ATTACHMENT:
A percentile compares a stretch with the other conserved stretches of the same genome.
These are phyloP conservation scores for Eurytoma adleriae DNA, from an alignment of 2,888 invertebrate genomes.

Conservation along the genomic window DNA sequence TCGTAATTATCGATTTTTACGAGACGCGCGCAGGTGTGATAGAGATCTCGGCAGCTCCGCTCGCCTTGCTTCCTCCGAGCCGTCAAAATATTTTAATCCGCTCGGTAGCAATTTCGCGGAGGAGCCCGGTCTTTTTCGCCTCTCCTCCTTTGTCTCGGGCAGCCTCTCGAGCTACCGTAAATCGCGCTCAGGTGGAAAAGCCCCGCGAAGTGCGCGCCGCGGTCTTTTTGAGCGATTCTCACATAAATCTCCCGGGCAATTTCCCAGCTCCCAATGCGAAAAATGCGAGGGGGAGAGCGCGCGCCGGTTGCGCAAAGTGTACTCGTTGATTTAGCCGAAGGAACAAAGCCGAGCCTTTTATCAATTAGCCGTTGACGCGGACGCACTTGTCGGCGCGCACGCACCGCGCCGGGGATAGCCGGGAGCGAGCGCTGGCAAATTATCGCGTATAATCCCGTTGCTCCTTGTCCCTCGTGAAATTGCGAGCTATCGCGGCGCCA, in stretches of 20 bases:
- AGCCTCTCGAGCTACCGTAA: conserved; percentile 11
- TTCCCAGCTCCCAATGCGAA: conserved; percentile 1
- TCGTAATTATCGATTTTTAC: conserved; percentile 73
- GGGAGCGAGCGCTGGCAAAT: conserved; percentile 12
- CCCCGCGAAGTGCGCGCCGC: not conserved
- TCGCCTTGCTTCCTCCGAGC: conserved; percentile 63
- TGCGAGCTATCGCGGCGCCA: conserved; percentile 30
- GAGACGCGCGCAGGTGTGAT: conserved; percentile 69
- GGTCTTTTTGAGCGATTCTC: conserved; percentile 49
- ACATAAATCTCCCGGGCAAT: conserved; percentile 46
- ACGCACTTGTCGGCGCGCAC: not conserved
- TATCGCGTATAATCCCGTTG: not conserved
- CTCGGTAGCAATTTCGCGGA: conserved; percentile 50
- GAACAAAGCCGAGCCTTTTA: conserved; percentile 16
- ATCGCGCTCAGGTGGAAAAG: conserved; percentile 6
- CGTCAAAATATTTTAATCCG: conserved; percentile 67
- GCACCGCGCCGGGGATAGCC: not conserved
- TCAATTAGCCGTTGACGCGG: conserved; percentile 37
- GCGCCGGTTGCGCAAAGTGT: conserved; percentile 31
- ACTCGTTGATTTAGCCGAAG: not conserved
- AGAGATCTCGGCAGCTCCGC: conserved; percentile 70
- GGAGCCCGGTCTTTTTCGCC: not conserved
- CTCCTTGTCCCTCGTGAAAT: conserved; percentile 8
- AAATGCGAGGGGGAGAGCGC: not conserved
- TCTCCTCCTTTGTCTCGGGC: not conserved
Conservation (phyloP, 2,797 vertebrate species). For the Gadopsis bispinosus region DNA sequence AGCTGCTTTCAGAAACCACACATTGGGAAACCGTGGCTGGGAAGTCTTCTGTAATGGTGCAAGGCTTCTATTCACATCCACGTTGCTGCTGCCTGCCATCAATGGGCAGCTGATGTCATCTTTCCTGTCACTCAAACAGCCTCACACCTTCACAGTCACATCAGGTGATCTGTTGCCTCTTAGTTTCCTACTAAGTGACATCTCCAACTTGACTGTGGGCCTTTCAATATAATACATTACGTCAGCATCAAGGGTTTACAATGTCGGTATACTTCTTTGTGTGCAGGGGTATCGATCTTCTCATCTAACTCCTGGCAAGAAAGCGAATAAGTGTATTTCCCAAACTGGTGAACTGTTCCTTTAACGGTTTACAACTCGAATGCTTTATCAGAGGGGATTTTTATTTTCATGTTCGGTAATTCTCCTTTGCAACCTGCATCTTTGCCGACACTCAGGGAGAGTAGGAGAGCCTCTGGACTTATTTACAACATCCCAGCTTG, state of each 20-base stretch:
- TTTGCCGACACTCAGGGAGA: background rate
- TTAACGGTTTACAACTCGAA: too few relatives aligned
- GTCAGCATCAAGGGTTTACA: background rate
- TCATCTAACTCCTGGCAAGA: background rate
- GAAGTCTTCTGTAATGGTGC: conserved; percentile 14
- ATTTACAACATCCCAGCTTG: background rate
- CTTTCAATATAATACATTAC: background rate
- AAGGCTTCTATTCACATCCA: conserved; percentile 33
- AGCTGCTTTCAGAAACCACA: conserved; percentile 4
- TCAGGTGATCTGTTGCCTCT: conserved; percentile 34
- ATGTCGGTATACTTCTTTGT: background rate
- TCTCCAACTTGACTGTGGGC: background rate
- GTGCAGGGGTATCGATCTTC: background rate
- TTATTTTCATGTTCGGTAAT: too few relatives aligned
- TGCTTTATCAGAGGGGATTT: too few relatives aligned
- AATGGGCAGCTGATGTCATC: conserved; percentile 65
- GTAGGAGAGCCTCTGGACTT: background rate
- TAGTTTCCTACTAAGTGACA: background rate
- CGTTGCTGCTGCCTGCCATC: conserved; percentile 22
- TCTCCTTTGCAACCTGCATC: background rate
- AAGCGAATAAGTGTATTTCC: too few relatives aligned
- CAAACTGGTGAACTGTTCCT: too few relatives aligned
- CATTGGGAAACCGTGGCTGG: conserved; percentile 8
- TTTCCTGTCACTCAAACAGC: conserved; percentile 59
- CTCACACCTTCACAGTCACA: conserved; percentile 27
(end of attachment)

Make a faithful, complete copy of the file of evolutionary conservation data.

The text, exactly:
A percentile compares a stretch with the other conserved stretches of the same genome.
These are phyloP conservation scores for Eurytoma adleriae DNA, from an alignment of 2,888 invertebrate genomes.

Conservation along the genomic window DNA sequence TCGTAATTATCGATTTTTACGAGACGCGCGCAGGTGTGATAGAGATCTCGGCAGCTCCGCTCGCCTTGCTTCCTCCGAGCCGTCAAAATATTTTAATCCGCTCGGTAGCAATTTCGCGGAGGAGCCCGGTCTTTTTCGCCTCTCCTCCTTTGTCTCGGGCAGCCTCTCGAGCTACCGTAAATCGCGCTCAGGTGGAAAAGCCCCGCGAAGTGCGCGCCGCGGTCTTTTTGAGCGATTCTCACATAAATCTCCCGGGCAATTTCCCAGCTCCCAATGCGAAAAATGCGAGGGGGAGAGCGCGCGCCGGTTGCGCAAAGTGTACTCGTTGATTTAGCCGAAGGAACAAAGCCGAGCCTTTTATCAATTAGCCGTTGACGCGGACGCACTTGTCGGCGCGCACGCACCGCGCCGGGGATAGCCGGGAGCGAGCGCTGGCAAATTATCGCGTATAATCCCGTTGCTCCTTGTCCCTCGTGAAATTGCGAGCTATCGCGGCGCCA, in stretches of 20 bases:
- AGCCTCTCGAGCTACCGTAA: conserved; percentile 11
- TTCCCAGCTCCCAATGCGAA: conserved; percentile 1
- TCGTAATTATCGATTTTTAC: conserved; percentile 73
- GGGAGCGAGCGCTGGCAAAT: conserved; percentile 12
- CCCCGCGAAGTGCGCGCCGC: not conserved
- TCGCCTTGCTTCCTCCGAGC: conserved; percentile 63
- TGCGAGCTATCGCGGCGCCA: conserved; percentile 30
- GAGACGCGCGCAGGTGTGAT: conserved; percentile 69
- GGTCTTTTTGAGCGATTCTC: conserved; percentile 49
- ACATAAATCTCCCGGGCAAT: conserved; percentile 46
- ACGCACTTGTCGGCGCGCAC: not conserved
- TATCGCGTATAATCCCGTTG: not conserved
- CTCGGTAGCAATTTCGCGGA: conserved; percentile 50
- GAACAAAGCCGAGCCTTTTA: conserved; percentile 16
- ATCGCGCTCAGGTGGAAAAG: conserved; percentile 6
- CGTCAAAATATTTTAATCCG: conserved; percentile 67
- GCACCGCGCCGGGGATAGCC: not conserved
- TCAATTAGCCGTTGACGCGG: conserved; percentile 37
- GCGCCGGTTGCGCAAAGTGT: conserved; percentile 31
- ACTCGTTGATTTAGCCGAAG: not conserved
- AGAGATCTCGGCAGCTCCGC: conserved; percentile 70
- GGAGCCCGGTCTTTTTCGCC: not conserved
- CTCCTTGTCCCTCGTGAAAT: conserved; percentile 8
- AAATGCGAGGGGGAGAGCGC: not conserved
- TCTCCTCCTTTGTCTCGGGC: not conserved
Conservation (phyloP, 2,797 vertebrate species). For the Gadopsis bispinosus region DNA sequence AGCTGCTTTCAGAAACCACACATTGGGAAACCGTGGCTGGGAAGTCTTCTGTAATGGTGCAAGGCTTCTATTCACATCCACGTTGCTGCTGCCTGCCATCAATGGGCAGCTGATGTCATCTTTCCTGTCACTCAAACAGCCTCACACCTTCACAGTCACATCAGGTGATCTGTTGCCTCTTAGTTTCCTACTAAGTGACATCTCCAACTTGACTGTGGGCCTTTCAATATAATACATTACGTCAGCATCAAGGGTTTACAATGTCGGTATACTTCTTTGTGTGCAGGGGTATCGATCTTCTCATCTAACTCCTGGCAAGAAAGCGAATAAGTGTATTTCCCAAACTGGTGAACTGTTCCTTTAACGGTTTACAACTCGAATGCTTTATCAGAGGGGATTTTTATTTTCATGTTCGGTAATTCTCCTTTGCAACCTGCATCTTTGCCGACACTCAGGGAGAGTAGGAGAGCCTCTGGACTTATTTACAACATCCCAGCTTG, state of each 20-base stretch:
- TTTGCCGACACTCAGGGAGA: background rate
- TTAACGGTTTACAACTCGAA: too few relatives aligned
- GTCAGCATCAAGGGTTTACA: background rate
- TCATCTAACTCCTGGCAAGA: background rate
- GAAGTCTTCTGTAATGGTGC: conserved; percentile 14
- ATTTACAACATCCCAGCTTG: background rate
- CTTTCAATATAATACATTAC: background rate
- AAGGCTTCTATTCACATCCA: conserved; percentile 33
- AGCTGCTTTCAGAAACCACA: conserved; percentile 4
- TCAGGTGATCTGTTGCCTCT: conserved; percentile 34
- ATGTCGGTATACTTCTTTGT: background rate
- TCTCCAACTTGACTGTGGGC: background rate
- GTGCAGGGGTATCGATCTTC: background rate
- TTATTTTCATGTTCGGTAAT: too few relatives aligned
- TGCTTTATCAGAGGGGATTT: too few relatives aligned
- AATGGGCAGCTGATGTCATC: conserved; percentile 65
- GTAGGAGAGCCTCTGGACTT: background rate
- TAGTTTCCTACTAAGTGACA: background rate
- CGTTGCTGCTGCCTGCCATC: conserved; percentile 22
- TCTCCTTTGCAACCTGCATC: background rate
- AAGCGAATAAGTGTATTTCC: too few relatives aligned
- CAAACTGGTGAACTGTTCCT: too few relatives aligned
- CATTGGGAAACCGTGGCTGG: conserved; percentile 8
- TTTCCTGTCACTCAAACAGC: conserved; percentile 59
- CTCACACCTTCACAGTCACA: conserved; percentile 27